Every summer thousands of new flip-flop and sandal styles emerge. Some have jewels on top, others come in a variety of colors to match just about any outfit they come up against, and others still are made to entice the sportier athletic fashionista. Sorting through all of these styles and colors is of course important, so as to avoid a summer faux-pa, but it is also important that you assess the functionality of the sandal as well as the support that it does or does not possess.
Most people understand that sandals do not provide the best support, and their understanding is correct! There are far better alternatives available, but sometimes the alternatives just don’t make the cut, especially during the summer months. Therefore, it becomes important to select sandals and flip-flops that, although they might not be comparable to sneakers, still offer some supportive benefit and decrease your risk of injury and stress on the bones, joints, and muscles of the foot and ankle.
Avoid sandals that are flat and look like they provide zero support. If they look that way, then they probably are that way. It’s better to select a sandal that has a slight arch in the middle of the footbed helping to keep your foot more erect when standing, versus rolling inward in an attempt to meet the sole of the sandal. When the foot rolls inward, it changes the position of the leg in relation to the foot and affects the muscles of the foot and leg that stabilize the ankle. When those muscles are stretched and strained out of their natural positioning, not only does stability decrease, but the pain typically increases as those areas try to heal themselves and eliminate extra tension.
Selecting sandals with more straps than less is also a good idea. Straps help hold the foot onto the sandal rather than having it slide off the side where part of your foot may be hitting the ground instead. Select sandals with straps across the top of the foot and around the ankle to increase stability and hold your foot in a position much better than straps that only go across the top of the foot. The traditional flip-flop has a strap between the big toe and the second toe, but irritation there is very common and can be avoided by choosing a style without a strap in that location.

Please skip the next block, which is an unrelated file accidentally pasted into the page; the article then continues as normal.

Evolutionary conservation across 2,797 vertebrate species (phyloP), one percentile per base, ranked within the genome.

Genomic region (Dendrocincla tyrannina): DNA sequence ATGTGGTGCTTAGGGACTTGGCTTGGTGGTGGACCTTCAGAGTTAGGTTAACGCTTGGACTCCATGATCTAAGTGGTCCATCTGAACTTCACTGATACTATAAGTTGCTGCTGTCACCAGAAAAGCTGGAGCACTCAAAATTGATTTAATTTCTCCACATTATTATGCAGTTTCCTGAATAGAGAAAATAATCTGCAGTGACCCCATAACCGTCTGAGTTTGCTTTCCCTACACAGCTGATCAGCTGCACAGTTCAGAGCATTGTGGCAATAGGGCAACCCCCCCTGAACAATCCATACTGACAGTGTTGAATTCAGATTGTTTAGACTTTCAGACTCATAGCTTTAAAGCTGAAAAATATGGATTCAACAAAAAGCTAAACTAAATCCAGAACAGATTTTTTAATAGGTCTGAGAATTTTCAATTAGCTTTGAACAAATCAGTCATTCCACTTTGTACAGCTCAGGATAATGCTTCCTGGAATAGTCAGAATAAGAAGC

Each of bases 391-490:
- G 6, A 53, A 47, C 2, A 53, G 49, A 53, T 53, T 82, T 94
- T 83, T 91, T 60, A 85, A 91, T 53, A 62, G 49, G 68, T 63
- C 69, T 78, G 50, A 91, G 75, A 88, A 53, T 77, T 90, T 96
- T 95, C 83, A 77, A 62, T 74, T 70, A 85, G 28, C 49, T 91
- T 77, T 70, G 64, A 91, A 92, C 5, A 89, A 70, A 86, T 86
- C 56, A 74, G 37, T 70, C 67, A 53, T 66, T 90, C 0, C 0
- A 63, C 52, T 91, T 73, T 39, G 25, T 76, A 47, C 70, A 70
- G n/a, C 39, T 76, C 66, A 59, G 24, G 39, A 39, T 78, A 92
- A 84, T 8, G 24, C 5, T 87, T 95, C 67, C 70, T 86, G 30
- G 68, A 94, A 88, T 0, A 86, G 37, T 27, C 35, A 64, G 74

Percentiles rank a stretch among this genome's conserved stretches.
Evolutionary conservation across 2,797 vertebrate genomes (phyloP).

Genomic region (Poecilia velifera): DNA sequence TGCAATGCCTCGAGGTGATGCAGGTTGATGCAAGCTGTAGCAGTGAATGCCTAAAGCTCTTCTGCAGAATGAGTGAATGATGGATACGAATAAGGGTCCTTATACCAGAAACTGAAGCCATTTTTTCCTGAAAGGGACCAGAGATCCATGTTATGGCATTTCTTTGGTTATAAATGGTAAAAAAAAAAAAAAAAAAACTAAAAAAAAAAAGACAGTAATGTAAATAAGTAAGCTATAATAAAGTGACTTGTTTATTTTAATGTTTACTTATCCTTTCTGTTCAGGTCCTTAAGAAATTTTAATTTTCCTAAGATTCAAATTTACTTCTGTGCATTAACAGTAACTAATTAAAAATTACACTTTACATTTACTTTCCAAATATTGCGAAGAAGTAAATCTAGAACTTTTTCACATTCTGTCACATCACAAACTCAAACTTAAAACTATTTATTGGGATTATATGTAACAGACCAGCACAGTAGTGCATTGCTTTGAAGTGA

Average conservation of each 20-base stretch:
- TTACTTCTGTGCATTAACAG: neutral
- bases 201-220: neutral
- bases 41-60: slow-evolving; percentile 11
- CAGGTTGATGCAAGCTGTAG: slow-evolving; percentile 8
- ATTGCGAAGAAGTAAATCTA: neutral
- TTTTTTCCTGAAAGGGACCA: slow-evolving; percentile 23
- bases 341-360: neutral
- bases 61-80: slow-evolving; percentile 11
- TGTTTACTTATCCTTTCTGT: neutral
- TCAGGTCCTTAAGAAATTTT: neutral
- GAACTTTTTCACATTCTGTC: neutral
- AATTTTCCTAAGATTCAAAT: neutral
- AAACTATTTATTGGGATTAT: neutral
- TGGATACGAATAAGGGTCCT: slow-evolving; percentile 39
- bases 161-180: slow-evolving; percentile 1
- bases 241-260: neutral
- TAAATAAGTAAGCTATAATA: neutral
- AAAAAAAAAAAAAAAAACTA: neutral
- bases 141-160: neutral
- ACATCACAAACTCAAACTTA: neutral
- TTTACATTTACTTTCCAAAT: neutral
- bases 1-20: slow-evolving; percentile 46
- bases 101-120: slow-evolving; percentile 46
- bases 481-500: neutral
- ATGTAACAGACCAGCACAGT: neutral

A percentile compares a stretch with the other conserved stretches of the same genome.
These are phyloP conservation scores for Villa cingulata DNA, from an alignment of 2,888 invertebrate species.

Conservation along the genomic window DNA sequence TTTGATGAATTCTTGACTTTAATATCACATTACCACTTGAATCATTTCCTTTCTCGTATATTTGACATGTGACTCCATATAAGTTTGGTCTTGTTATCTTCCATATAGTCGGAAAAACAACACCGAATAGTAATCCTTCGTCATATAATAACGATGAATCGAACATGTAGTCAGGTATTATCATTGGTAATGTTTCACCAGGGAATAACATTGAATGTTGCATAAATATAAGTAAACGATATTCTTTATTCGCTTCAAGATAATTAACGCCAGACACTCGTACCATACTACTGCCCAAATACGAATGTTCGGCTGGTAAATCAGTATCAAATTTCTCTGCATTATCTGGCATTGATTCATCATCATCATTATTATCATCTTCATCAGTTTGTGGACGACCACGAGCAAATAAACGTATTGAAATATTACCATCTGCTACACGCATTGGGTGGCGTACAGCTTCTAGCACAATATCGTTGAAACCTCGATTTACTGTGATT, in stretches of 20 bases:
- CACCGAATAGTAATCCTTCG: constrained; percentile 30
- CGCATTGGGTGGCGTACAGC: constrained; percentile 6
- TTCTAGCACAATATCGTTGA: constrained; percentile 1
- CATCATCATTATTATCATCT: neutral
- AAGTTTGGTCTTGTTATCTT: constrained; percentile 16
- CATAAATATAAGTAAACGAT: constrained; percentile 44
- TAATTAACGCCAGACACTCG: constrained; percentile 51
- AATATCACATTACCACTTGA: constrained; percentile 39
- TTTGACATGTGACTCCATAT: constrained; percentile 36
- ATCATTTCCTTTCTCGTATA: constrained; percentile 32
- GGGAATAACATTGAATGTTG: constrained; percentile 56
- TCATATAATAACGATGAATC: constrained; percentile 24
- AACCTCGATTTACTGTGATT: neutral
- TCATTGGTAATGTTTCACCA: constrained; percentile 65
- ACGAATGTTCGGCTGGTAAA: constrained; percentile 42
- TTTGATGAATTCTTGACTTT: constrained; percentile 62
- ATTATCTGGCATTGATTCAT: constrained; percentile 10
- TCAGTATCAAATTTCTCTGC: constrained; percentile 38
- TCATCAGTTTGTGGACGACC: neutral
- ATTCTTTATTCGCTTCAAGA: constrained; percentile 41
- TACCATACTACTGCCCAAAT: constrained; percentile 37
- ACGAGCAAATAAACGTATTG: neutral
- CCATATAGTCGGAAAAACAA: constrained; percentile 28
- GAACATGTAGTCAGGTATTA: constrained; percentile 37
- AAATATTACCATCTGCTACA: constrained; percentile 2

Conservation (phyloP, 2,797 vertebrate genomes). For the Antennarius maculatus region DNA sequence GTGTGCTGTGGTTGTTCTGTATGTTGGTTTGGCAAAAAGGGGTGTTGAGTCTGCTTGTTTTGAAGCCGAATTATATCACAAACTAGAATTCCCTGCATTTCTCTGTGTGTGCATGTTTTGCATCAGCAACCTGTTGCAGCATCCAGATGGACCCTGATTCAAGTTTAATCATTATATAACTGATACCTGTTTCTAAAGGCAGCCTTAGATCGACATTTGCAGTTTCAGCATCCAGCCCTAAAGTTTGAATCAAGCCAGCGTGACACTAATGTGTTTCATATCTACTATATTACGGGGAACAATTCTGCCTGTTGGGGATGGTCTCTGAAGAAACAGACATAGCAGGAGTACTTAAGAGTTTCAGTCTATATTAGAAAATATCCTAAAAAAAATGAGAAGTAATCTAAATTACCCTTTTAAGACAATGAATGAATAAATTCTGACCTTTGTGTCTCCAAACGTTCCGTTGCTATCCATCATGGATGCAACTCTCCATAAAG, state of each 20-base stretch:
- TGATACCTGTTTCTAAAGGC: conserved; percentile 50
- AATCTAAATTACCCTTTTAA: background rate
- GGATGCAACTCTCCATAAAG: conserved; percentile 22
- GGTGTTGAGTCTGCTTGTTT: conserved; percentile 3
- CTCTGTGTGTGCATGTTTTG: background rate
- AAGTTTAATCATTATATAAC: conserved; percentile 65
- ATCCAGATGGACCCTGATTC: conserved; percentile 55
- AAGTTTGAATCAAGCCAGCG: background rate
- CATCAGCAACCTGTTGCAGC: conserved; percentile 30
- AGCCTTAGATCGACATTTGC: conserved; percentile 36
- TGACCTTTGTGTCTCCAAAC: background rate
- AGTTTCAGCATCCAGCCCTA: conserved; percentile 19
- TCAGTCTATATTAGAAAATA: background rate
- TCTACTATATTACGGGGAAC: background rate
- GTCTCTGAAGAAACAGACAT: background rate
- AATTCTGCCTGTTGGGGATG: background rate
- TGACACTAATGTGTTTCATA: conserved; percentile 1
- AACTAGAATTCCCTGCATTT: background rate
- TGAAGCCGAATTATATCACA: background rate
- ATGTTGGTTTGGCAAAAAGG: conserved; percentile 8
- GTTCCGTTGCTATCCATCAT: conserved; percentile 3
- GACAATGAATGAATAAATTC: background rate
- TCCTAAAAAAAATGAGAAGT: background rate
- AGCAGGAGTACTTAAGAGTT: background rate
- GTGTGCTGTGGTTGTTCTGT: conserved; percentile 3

Don’t walk long distances or attempt athletic activities in sandals. Since there is very little surrounding and stabilizing the foot on the sandal or flip-flop, the motion of the foot is left to do as it pleases. This is not a good thing, as your risk of injury greatly increases. Allowing the foot to move any which way it desires usually means that it will move in ways that it was not intended to. This can lead to twisting and bending of the foot and/or ankle and increases your chance of tripping, twisting an ankle, or spraining a ligament or muscle.
It is also important to take inventory of the sandals in your closet, especially those from last summer. If the sandal shoes significant wear it might be time to trade them in for something new. Since sandals offer little support initially, they seem to offer no support at all after a full season of wear. Take this opportunity to do a little shopping, being mindful of what to look for in a sandal that offers most support than less!
As with all things, moderation is key! Despite which, sandal use choose, the supportive benefit they can offer is secondary to a sneaker or a shoe with a custom-molded orthotic device. If you’re headed to a wedding or a July 4th barbeque, by all means, use your fashion sense and wear your matching sandals, but don’t get into the habit of wearing those sandals all day, every day. It’s important to get your feet back into something more supportive, decreasing unnecessary stresses on the muscles, ligaments, and joints of the feet!